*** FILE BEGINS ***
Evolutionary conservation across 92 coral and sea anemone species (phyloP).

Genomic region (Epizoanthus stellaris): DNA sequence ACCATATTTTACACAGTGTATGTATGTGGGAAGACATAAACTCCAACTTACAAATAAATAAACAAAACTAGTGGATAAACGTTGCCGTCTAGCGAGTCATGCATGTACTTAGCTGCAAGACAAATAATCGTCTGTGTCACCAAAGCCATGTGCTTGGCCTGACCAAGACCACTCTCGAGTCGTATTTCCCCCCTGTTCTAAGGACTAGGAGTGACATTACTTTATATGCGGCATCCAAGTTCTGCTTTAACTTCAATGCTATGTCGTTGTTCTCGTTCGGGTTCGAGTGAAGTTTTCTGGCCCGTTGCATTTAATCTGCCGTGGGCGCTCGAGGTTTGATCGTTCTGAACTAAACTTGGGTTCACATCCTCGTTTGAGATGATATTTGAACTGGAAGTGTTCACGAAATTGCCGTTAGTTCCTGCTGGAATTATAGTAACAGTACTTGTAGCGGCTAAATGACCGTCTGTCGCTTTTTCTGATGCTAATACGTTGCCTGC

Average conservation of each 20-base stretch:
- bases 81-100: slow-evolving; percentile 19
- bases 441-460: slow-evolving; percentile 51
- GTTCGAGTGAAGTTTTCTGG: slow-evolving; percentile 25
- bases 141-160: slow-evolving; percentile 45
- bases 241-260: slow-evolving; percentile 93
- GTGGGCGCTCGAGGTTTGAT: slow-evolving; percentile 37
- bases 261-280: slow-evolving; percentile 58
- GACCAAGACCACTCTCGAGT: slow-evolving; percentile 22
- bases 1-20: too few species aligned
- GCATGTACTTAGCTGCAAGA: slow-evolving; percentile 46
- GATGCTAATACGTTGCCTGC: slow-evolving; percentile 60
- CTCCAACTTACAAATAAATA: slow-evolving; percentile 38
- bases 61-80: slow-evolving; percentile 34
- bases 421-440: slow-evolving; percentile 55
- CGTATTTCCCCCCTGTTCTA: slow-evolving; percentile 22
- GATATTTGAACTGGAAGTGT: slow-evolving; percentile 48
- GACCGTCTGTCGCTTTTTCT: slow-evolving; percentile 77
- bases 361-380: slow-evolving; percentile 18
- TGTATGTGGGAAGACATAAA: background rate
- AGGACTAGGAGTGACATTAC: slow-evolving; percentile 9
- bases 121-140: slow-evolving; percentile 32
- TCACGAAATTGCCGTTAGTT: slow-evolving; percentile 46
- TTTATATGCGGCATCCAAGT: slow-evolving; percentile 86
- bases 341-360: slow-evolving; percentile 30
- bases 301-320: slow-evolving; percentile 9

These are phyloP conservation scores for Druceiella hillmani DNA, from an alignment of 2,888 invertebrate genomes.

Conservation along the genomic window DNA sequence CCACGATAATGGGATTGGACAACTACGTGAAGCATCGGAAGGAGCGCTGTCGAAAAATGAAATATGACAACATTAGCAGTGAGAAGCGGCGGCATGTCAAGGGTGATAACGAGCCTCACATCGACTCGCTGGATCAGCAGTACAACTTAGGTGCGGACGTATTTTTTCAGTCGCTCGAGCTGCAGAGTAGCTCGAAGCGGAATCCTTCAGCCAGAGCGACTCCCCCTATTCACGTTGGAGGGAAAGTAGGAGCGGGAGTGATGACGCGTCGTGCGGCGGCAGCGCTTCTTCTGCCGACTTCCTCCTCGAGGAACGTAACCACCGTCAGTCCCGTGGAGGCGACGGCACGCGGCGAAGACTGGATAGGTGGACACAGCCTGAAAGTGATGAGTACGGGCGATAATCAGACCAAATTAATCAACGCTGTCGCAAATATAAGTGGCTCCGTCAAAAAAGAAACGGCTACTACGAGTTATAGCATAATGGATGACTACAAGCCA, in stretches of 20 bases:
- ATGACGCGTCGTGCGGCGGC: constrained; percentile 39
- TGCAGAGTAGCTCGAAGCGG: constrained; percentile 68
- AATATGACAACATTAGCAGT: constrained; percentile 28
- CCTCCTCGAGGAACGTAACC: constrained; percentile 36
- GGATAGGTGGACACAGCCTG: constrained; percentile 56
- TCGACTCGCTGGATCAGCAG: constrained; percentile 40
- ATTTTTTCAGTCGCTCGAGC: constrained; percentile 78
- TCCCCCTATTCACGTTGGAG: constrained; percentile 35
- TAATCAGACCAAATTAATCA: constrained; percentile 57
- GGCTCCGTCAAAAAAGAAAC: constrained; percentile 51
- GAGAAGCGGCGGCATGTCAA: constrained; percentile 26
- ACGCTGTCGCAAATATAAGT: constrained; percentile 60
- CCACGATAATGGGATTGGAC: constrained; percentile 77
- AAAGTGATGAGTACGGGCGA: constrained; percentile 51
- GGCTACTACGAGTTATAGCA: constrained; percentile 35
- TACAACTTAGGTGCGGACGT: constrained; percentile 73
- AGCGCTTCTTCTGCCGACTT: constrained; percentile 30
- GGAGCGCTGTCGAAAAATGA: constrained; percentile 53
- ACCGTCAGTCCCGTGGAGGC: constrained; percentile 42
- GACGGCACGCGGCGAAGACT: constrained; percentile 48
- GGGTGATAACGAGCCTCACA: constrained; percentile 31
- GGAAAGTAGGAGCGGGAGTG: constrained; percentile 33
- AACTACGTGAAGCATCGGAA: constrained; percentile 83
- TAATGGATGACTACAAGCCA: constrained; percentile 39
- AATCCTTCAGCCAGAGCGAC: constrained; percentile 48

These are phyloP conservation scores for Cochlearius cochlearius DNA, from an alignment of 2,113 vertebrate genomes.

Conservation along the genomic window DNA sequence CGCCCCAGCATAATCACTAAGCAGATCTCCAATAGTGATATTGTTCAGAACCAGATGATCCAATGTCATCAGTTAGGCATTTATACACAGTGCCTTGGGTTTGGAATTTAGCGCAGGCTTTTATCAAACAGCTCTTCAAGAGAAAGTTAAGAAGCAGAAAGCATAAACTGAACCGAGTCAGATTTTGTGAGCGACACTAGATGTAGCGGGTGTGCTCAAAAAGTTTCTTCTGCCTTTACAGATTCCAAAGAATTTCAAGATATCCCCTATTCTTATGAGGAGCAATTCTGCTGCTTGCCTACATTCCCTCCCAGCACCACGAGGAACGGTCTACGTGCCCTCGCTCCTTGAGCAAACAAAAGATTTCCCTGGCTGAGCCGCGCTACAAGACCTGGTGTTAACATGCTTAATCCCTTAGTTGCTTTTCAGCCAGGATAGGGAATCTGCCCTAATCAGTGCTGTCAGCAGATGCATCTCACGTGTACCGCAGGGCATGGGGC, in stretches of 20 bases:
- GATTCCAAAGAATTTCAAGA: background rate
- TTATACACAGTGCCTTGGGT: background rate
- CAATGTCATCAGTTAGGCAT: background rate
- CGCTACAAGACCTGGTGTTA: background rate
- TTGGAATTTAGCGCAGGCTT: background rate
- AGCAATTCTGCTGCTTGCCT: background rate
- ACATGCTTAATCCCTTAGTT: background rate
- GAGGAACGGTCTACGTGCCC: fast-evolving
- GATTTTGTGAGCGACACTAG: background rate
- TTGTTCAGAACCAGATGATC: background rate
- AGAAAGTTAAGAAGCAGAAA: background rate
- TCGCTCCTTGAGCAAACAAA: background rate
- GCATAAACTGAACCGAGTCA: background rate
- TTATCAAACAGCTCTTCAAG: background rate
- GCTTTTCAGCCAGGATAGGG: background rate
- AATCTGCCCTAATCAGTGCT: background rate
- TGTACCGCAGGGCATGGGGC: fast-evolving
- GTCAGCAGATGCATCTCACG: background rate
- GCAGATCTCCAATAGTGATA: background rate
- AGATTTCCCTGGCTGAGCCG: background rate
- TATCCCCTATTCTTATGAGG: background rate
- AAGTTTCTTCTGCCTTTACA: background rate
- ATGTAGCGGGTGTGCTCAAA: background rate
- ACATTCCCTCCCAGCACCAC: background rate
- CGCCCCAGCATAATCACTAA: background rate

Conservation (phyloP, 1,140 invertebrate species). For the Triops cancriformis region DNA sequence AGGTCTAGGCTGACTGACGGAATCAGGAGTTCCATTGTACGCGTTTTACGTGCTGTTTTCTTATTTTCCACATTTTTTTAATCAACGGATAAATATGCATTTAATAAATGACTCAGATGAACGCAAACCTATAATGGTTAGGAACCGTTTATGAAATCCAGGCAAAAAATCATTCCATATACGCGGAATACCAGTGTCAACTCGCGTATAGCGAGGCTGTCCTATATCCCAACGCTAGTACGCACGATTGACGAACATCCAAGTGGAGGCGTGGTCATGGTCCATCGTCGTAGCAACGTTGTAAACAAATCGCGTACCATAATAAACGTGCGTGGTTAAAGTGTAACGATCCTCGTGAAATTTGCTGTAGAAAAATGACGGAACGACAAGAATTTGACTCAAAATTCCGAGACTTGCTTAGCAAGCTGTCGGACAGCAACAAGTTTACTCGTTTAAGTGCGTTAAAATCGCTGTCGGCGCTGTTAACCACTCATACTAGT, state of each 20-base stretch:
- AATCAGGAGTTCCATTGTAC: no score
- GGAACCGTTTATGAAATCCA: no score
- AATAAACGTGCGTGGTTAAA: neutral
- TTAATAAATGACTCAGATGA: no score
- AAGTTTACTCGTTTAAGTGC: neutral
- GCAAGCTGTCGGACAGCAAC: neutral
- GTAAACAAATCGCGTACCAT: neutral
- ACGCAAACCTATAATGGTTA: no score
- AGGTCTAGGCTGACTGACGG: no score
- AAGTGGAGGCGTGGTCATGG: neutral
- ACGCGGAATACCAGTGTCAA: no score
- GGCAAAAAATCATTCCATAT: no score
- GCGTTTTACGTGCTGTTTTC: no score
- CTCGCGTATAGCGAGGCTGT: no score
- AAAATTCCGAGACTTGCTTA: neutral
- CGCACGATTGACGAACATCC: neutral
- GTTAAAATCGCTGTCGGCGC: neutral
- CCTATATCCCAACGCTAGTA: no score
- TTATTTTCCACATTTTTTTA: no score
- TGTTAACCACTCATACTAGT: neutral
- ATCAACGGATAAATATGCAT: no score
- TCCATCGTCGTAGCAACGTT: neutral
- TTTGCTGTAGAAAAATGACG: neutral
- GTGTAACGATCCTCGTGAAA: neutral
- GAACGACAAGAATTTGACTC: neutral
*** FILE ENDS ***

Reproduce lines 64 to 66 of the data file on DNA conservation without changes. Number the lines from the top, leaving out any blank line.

- ACATGCTTAATCCCTTAGTT: background rate
- GAGGAACGGTCTACGTGCCC: fast-evolving
- GATTTTGTGAGCGACACTAG: background rate